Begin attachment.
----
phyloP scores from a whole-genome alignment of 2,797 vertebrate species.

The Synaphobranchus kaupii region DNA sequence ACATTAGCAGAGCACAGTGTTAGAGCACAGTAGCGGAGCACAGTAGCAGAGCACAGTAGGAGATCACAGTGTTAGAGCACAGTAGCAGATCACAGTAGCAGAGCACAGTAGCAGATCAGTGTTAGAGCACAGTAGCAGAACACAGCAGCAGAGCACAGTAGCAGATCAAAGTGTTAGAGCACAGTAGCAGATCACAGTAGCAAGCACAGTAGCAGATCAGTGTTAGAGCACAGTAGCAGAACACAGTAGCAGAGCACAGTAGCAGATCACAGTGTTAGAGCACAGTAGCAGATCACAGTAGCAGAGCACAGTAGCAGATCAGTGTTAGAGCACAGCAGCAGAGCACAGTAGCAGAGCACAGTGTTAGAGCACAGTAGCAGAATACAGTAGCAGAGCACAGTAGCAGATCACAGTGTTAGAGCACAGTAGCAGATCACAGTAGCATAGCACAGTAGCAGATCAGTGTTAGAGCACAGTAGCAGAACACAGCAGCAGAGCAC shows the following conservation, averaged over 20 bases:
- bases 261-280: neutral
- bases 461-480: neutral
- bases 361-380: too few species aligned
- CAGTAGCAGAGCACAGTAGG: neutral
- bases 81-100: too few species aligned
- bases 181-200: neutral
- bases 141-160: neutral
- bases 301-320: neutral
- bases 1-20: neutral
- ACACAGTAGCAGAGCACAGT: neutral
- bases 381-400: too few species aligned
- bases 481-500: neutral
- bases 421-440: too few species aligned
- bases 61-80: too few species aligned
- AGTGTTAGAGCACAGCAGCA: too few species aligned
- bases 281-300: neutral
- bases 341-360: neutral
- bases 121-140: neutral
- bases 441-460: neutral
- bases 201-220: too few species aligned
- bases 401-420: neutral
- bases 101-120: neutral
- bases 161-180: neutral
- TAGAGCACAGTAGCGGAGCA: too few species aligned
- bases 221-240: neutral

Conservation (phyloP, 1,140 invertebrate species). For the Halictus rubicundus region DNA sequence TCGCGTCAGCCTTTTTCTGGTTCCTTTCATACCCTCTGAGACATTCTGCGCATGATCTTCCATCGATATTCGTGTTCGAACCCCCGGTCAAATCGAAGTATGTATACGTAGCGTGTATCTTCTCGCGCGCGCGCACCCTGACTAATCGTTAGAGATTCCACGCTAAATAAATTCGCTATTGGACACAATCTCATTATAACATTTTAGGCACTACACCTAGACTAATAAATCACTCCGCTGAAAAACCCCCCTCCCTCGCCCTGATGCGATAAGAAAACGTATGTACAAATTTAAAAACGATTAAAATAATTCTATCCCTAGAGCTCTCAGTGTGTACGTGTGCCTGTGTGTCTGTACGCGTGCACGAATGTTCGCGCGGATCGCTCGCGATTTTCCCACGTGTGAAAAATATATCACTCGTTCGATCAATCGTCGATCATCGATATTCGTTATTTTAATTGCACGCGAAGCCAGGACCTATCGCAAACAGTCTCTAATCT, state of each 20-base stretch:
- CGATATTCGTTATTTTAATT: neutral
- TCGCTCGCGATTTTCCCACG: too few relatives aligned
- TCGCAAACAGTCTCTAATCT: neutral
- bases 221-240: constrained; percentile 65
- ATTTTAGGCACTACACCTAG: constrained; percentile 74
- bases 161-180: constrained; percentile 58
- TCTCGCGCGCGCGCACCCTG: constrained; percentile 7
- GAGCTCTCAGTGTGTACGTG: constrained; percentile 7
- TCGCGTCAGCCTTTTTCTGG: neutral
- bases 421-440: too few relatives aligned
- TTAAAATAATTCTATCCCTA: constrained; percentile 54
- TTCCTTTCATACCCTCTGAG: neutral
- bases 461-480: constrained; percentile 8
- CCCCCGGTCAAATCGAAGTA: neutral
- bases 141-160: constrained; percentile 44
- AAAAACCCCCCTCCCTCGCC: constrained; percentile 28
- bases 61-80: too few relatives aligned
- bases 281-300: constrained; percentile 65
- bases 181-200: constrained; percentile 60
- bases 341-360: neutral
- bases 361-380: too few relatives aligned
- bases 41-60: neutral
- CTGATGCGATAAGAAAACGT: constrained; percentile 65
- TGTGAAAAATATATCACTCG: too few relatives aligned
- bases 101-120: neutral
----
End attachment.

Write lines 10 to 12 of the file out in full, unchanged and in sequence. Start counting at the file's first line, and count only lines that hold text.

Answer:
- bases 301-320: neutral
- bases 1-20: neutral
- ACACAGTAGCAGAGCACAGT: neutral